Jenny Don't Change, Rikki Don't Lose Your Clients' Numbers

January 15, 2015

In the movies, they throw tacks on the highway in order to slow down the pursuing bad guys. On Wall Street, well, you know, there's this similar thing where stockbrokers, how should I put this, sometimes they inadvertently transpose customers' telephone numbers before saving them to their firm's official computer database, and, well, geez, if you were, you know, to leave your current firm and join a new one, well, hmmmm, imagine what might happen if, for example, just sayin', your old firm diced and sliced your book of business and gave out your accounts to your former colleagues, who, omigod, they telephoned the numbers stored in the firm's customer database and each and every one was wrong. Tough to trash your good name and steal your customers if you can't get through on the phone . . . inadvertently, of course. 

Case In Point

For the purpose of proposing a settlement of rule violations alleged by the Financial Industry Regulatory Authority ("FINRA"), without admitting or denying the findings, prior to a regulatory hearing, and without an adjudication of any issue, Denis Michael O'Brien  submitted a Letter of Acceptance, Waiver and Consent ("AWC"), which FINRA accepted. In the Matter of Denis Michael O'Brien, Respondent (AWC  #2013038960801, January 8, 2015).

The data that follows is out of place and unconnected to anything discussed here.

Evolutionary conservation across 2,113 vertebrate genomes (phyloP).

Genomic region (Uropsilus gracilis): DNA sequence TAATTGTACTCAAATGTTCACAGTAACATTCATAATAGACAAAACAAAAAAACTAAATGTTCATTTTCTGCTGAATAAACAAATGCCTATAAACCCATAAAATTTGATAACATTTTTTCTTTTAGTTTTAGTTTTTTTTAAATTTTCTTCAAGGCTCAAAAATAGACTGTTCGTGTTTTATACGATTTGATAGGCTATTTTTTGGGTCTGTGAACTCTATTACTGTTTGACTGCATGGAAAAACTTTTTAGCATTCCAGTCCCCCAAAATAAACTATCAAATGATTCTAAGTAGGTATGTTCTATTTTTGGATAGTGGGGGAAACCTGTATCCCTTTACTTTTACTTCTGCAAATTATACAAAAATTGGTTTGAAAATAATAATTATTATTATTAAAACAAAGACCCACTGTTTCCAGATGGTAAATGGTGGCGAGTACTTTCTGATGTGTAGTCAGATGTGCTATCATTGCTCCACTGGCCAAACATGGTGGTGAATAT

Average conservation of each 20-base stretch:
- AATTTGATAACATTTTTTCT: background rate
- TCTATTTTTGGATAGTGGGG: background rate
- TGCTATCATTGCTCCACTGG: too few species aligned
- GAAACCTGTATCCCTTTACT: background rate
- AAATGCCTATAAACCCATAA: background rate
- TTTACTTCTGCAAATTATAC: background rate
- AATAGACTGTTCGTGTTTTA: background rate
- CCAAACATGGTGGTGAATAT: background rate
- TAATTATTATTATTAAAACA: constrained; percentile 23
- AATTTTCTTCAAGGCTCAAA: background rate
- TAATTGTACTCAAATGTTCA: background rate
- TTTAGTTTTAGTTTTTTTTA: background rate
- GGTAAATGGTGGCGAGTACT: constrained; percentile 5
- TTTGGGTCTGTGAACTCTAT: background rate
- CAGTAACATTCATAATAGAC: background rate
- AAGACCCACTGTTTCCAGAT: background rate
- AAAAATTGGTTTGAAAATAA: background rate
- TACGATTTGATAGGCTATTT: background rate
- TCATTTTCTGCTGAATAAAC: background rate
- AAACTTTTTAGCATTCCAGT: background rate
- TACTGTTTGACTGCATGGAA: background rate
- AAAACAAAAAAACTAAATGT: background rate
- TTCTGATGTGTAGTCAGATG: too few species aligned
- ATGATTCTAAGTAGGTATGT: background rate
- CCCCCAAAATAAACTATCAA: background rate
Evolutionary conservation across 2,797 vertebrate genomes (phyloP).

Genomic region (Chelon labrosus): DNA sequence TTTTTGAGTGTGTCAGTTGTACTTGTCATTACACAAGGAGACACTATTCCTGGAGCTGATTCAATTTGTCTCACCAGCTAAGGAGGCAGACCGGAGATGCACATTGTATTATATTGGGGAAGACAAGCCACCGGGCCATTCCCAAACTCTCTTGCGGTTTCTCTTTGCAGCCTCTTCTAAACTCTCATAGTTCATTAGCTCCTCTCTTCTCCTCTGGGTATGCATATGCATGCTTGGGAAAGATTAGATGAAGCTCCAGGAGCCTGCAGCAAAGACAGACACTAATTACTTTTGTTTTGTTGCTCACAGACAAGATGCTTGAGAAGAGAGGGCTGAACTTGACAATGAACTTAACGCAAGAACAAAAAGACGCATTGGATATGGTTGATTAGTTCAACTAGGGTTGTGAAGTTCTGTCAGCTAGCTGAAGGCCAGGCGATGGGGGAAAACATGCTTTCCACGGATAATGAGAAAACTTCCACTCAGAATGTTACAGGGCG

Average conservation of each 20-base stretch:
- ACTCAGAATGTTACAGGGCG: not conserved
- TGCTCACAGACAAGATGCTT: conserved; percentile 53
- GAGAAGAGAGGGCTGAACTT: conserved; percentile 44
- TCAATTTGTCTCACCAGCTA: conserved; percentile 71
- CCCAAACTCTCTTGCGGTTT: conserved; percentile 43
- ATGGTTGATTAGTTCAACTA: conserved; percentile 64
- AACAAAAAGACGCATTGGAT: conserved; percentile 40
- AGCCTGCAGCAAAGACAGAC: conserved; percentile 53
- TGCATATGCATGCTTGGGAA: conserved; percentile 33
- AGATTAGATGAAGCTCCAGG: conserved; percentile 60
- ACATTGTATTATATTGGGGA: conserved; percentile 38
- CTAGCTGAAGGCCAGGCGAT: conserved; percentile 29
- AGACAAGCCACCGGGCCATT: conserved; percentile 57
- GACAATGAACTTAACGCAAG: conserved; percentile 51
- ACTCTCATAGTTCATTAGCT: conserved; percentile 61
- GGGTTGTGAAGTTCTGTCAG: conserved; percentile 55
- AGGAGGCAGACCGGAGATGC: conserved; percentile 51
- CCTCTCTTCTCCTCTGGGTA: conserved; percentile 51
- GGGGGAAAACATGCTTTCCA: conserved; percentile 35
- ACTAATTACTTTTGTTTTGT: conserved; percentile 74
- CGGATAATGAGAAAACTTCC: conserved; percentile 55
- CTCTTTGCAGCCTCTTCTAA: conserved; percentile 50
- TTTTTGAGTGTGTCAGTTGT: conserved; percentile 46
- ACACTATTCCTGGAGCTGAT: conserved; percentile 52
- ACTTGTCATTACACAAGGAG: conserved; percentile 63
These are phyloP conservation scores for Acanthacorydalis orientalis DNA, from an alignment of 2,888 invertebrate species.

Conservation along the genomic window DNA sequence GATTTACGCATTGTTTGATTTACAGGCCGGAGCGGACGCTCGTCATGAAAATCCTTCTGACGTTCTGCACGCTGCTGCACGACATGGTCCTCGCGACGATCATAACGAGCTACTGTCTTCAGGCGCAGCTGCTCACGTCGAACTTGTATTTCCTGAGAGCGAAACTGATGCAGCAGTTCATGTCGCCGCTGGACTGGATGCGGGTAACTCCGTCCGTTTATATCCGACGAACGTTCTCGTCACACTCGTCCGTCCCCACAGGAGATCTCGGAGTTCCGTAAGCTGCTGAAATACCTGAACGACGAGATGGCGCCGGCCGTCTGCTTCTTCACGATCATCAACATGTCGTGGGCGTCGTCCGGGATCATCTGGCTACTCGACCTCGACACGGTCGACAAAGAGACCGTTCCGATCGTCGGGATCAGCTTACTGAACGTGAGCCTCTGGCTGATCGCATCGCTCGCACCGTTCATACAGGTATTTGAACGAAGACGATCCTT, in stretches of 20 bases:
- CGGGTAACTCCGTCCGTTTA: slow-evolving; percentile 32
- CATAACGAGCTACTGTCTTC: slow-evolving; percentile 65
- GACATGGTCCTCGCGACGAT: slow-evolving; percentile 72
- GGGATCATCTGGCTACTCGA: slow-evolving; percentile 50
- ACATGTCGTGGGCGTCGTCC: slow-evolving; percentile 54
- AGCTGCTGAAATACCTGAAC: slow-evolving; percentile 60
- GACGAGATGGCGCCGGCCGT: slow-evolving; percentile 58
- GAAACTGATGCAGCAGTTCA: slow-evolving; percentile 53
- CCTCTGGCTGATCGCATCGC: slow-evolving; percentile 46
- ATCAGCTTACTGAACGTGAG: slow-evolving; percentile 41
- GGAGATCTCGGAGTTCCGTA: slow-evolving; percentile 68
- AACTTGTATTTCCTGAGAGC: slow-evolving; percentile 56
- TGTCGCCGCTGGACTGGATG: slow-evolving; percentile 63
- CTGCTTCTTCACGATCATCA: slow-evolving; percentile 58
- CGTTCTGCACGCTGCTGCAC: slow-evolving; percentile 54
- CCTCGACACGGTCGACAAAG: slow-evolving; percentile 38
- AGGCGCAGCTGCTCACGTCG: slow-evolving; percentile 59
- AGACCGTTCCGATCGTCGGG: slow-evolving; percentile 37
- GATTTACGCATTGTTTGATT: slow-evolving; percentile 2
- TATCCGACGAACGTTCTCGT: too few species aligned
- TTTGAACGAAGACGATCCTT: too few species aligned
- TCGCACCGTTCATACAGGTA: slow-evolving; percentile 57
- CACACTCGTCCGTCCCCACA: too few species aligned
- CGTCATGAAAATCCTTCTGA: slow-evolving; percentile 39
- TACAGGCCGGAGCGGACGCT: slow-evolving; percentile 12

In 1986, O'Brien became registered, by 2004 he was associated with FINRA member firm Morgan Stanley, where he remained until his October 2013 resignation. The AWC asserts that O'Brien did not have any prior relevant disciplinary history. 

Jenny, Don't Change Your Number

In October 2013, while registered with Morgan Stanley, O'Brien allegedly altered  on the firm's computer system about 206 telephone numbers for 156 of his clients. 

Rikki Don't Lose That Number

On October 25, 2013, O'Brien resigned from Morgan Stanley and, in response, the firm assigned his former clients to four financial advisors. When those advisors attempted to contact O'Brien's clients, the advisors discovered the telephone numbers on the computer system were inaccurate.

SIDE BAR: Although not disclosed in the AWC, online FINRA BrokerCheck records as of January 13, 2015, indicate that O'Brien joined Raymond James Financial Services, Inc. after resigning from Morgan Stanley. 


According to FINRA BrokerCheck records as of January 13, 2014, on November 15, 2013, Raymond James "Discharged"  based upon allegations that:


For A Good Time Call

The AWC asserts that O'Brien's conduct caused inaccuracies in his former firm's books and records in violation of Section 17(a) of the Securities Exchange Act and Rule 17a-3 thereunder; and, accordingly, constituted violations of FINRA Rules 2010 and 4511(a). 

In accordance with the terms of the AWC, FINRA imposed upon O'Brien a $5,000 fine and a 45-calendar day suspension from association with any FINRA member in any capacity.

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